Previous Quick Market Update:
The following is a quick update that was previously provided to subscribers of Premium Reports along with target prices, dividend coverage and risk profile rankings, credit issues, earnings/dividend projections, quality of management, fee agreements, and my personal positions on all business development companies (“BDCs”) please see Deep Dive Reports.
Quick BDC Market Update:
- As predicted in previous updates, BDC prices have rebounded strongly in 2019 with the average BDC up 15% as compared to the S&P 500 up 11%.
- I closely watch the yield spreads between BDCs and other investments including the ‘BofA Merrill Lynch US Corporate B Index’ (Corp B) that recently increased from 6.36% on October 1, 2018, to 8.45% on December 26, 2018.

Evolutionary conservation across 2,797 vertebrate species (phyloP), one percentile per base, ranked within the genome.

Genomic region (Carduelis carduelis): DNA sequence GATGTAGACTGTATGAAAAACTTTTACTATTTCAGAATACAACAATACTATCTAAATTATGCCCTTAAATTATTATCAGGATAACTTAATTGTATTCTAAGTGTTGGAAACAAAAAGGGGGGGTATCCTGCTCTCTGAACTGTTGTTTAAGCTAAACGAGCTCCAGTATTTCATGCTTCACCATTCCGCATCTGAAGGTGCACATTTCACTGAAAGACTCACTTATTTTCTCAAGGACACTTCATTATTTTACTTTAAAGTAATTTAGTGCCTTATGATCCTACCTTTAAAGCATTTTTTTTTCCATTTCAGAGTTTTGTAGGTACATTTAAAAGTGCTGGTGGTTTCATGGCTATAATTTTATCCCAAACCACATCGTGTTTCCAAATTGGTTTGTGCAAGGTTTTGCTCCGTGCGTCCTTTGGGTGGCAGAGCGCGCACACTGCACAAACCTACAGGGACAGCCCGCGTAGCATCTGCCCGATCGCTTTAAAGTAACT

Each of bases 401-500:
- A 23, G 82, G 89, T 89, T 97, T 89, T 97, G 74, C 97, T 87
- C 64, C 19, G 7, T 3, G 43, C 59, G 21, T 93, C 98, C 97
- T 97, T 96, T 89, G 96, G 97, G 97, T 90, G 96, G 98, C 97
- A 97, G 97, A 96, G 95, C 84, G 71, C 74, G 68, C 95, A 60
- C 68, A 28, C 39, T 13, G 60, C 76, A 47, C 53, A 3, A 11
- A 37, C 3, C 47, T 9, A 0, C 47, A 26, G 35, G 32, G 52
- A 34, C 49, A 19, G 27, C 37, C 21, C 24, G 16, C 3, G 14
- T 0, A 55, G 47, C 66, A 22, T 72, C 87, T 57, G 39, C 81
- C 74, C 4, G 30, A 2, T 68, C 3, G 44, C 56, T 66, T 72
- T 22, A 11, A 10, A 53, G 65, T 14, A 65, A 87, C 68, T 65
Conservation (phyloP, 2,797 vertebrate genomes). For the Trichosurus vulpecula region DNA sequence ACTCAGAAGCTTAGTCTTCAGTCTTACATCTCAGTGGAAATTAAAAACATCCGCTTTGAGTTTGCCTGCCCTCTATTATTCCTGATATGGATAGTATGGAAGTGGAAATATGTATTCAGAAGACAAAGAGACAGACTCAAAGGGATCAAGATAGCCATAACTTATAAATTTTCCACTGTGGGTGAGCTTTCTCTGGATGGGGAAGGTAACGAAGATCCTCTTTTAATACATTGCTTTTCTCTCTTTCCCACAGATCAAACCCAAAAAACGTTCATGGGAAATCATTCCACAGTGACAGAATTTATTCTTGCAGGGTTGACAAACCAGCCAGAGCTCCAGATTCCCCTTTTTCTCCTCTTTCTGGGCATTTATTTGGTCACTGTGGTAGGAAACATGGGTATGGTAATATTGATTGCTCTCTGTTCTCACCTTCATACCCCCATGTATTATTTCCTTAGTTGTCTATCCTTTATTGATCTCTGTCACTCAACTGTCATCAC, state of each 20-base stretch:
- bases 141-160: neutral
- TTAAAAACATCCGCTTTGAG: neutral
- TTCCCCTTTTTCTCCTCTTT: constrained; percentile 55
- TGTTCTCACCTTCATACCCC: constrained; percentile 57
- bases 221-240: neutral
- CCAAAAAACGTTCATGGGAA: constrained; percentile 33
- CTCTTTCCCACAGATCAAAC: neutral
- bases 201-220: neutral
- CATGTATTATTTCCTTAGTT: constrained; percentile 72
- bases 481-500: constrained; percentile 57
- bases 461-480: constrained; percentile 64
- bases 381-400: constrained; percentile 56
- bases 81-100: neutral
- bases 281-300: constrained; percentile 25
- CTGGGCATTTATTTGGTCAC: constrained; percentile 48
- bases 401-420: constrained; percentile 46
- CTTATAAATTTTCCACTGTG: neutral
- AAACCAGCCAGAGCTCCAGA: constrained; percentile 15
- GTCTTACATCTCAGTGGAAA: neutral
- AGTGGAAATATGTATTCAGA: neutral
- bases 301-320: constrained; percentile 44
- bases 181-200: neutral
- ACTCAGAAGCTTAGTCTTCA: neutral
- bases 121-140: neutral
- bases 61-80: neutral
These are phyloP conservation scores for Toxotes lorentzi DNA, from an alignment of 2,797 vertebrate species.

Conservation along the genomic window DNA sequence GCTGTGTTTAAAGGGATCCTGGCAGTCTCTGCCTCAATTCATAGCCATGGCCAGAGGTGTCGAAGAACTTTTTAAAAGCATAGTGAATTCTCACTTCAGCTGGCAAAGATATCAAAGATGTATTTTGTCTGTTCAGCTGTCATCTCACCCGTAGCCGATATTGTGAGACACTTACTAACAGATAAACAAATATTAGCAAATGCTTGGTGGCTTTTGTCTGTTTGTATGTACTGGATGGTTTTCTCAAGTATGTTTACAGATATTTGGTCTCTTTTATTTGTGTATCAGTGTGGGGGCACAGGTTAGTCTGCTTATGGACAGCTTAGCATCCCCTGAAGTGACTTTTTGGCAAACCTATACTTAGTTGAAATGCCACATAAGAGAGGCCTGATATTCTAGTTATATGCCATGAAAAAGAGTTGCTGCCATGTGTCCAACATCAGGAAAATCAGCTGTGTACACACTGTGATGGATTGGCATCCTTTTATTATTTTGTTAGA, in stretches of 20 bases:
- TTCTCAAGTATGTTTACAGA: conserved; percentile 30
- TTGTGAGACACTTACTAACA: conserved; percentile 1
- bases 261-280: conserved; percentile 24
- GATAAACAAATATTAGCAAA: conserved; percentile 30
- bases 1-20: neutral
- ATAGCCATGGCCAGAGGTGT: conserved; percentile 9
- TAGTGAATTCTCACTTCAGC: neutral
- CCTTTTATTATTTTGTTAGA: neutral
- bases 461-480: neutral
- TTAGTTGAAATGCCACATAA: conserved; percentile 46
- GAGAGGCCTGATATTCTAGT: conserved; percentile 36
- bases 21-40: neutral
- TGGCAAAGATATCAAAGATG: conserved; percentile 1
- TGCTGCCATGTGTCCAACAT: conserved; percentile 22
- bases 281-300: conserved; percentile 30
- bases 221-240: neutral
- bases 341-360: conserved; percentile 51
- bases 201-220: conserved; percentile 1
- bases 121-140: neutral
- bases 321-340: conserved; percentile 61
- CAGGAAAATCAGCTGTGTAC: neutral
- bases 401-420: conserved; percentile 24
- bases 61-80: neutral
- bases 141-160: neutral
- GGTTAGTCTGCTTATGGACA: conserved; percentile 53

- However, these yields have been declining in 2019 and are currently around 6.82%.
- The average BDC dividend yield is almost 10.4% and 3.6% higher than Corp B implying neither oversold or overbought conditions.
- There is a chance for lower BDC prices potentially due to another ‘flight to safety’ and retail investor fear-related selling when they should be holding or buying.
- I’m closely watching various economic and BDC fundamentals as well as ‘Corp B’ effective yield spreads looking for oversold conditions. This update outlines the two most likely general market scenarios and my potential purchase plans over the coming weeks.
- BDC fundamentals remain strong including a healthy U.S. economy, low market defaults and most BDCs focused on protecting shareholder capital with first-lien assets with protective covenants as discussed in many Deep Dive